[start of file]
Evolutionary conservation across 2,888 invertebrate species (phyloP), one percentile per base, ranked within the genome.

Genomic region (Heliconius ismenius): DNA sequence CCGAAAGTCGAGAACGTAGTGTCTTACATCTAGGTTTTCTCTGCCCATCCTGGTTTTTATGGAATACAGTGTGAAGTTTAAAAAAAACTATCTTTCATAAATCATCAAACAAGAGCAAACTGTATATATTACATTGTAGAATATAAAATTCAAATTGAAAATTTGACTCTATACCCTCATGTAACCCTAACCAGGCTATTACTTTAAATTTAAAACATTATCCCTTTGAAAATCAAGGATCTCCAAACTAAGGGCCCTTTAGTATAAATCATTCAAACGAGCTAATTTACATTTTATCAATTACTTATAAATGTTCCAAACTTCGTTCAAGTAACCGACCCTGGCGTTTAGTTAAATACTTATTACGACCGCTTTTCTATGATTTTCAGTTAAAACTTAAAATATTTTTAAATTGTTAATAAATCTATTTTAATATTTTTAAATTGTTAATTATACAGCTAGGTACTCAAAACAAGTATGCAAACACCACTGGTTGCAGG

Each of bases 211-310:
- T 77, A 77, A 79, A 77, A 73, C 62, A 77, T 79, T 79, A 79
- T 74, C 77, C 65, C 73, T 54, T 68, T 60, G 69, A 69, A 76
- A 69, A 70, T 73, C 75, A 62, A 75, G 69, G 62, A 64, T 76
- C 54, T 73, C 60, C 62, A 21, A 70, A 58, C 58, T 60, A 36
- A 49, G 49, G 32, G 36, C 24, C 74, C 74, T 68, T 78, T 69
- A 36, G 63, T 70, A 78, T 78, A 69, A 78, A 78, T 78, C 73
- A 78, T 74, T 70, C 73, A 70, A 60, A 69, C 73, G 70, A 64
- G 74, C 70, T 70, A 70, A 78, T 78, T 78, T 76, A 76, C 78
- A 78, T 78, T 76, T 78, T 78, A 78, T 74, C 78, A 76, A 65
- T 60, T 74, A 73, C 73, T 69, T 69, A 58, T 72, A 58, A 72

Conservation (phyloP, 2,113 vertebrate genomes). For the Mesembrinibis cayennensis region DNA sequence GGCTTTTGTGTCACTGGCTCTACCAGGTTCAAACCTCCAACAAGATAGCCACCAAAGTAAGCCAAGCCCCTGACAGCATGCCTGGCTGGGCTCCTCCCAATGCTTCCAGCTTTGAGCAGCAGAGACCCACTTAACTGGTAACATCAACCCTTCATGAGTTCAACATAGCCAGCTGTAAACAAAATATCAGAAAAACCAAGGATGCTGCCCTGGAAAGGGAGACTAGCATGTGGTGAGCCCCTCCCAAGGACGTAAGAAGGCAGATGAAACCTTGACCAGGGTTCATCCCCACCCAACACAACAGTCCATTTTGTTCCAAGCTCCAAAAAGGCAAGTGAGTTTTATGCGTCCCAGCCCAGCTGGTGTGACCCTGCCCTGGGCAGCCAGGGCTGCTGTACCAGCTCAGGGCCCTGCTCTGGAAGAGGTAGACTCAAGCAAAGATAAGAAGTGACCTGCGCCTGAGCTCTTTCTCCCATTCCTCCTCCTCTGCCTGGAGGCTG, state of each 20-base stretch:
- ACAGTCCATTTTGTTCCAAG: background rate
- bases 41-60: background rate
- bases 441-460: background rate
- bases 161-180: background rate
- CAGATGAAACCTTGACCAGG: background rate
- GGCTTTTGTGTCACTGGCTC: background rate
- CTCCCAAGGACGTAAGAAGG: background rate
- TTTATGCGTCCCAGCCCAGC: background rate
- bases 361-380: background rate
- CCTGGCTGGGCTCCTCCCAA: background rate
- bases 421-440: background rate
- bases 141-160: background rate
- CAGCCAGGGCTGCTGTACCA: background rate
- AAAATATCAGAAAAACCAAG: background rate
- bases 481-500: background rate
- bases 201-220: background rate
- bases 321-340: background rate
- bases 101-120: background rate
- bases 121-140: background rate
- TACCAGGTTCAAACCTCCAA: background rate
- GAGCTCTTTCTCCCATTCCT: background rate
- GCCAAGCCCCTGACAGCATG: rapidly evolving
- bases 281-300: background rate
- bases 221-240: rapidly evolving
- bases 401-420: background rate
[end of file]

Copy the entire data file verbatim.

Evolutionary conservation across 2,888 invertebrate species (phyloP), one percentile per base, ranked within the genome.

Genomic region (Heliconius ismenius): DNA sequence CCGAAAGTCGAGAACGTAGTGTCTTACATCTAGGTTTTCTCTGCCCATCCTGGTTTTTATGGAATACAGTGTGAAGTTTAAAAAAAACTATCTTTCATAAATCATCAAACAAGAGCAAACTGTATATATTACATTGTAGAATATAAAATTCAAATTGAAAATTTGACTCTATACCCTCATGTAACCCTAACCAGGCTATTACTTTAAATTTAAAACATTATCCCTTTGAAAATCAAGGATCTCCAAACTAAGGGCCCTTTAGTATAAATCATTCAAACGAGCTAATTTACATTTTATCAATTACTTATAAATGTTCCAAACTTCGTTCAAGTAACCGACCCTGGCGTTTAGTTAAATACTTATTACGACCGCTTTTCTATGATTTTCAGTTAAAACTTAAAATATTTTTAAATTGTTAATAAATCTATTTTAATATTTTTAAATTGTTAATTATACAGCTAGGTACTCAAAACAAGTATGCAAACACCACTGGTTGCAGG

Each of bases 211-310:
- T 77, A 77, A 79, A 77, A 73, C 62, A 77, T 79, T 79, A 79
- T 74, C 77, C 65, C 73, T 54, T 68, T 60, G 69, A 69, A 76
- A 69, A 70, T 73, C 75, A 62, A 75, G 69, G 62, A 64, T 76
- C 54, T 73, C 60, C 62, A 21, A 70, A 58, C 58, T 60, A 36
- A 49, G 49, G 32, G 36, C 24, C 74, C 74, T 68, T 78, T 69
- A 36, G 63, T 70, A 78, T 78, A 69, A 78, A 78, T 78, C 73
- A 78, T 74, T 70, C 73, A 70, A 60, A 69, C 73, G 70, A 64
- G 74, C 70, T 70, A 70, A 78, T 78, T 78, T 76, A 76, C 78
- A 78, T 78, T 76, T 78, T 78, A 78, T 74, C 78, A 76, A 65
- T 60, T 74, A 73, C 73, T 69, T 69, A 58, T 72, A 58, A 72

Conservation (phyloP, 2,113 vertebrate genomes). For the Mesembrinibis cayennensis region DNA sequence GGCTTTTGTGTCACTGGCTCTACCAGGTTCAAACCTCCAACAAGATAGCCACCAAAGTAAGCCAAGCCCCTGACAGCATGCCTGGCTGGGCTCCTCCCAATGCTTCCAGCTTTGAGCAGCAGAGACCCACTTAACTGGTAACATCAACCCTTCATGAGTTCAACATAGCCAGCTGTAAACAAAATATCAGAAAAACCAAGGATGCTGCCCTGGAAAGGGAGACTAGCATGTGGTGAGCCCCTCCCAAGGACGTAAGAAGGCAGATGAAACCTTGACCAGGGTTCATCCCCACCCAACACAACAGTCCATTTTGTTCCAAGCTCCAAAAAGGCAAGTGAGTTTTATGCGTCCCAGCCCAGCTGGTGTGACCCTGCCCTGGGCAGCCAGGGCTGCTGTACCAGCTCAGGGCCCTGCTCTGGAAGAGGTAGACTCAAGCAAAGATAAGAAGTGACCTGCGCCTGAGCTCTTTCTCCCATTCCTCCTCCTCTGCCTGGAGGCTG, state of each 20-base stretch:
- ACAGTCCATTTTGTTCCAAG: background rate
- bases 41-60: background rate
- bases 441-460: background rate
- bases 161-180: background rate
- CAGATGAAACCTTGACCAGG: background rate
- GGCTTTTGTGTCACTGGCTC: background rate
- CTCCCAAGGACGTAAGAAGG: background rate
- TTTATGCGTCCCAGCCCAGC: background rate
- bases 361-380: background rate
- CCTGGCTGGGCTCCTCCCAA: background rate
- bases 421-440: background rate
- bases 141-160: background rate
- CAGCCAGGGCTGCTGTACCA: background rate
- AAAATATCAGAAAAACCAAG: background rate
- bases 481-500: background rate
- bases 201-220: background rate
- bases 321-340: background rate
- bases 101-120: background rate
- bases 121-140: background rate
- TACCAGGTTCAAACCTCCAA: background rate
- GAGCTCTTTCTCCCATTCCT: background rate
- GCCAAGCCCCTGACAGCATG: rapidly evolving
- bases 281-300: background rate
- bases 221-240: rapidly evolving
- bases 401-420: background rate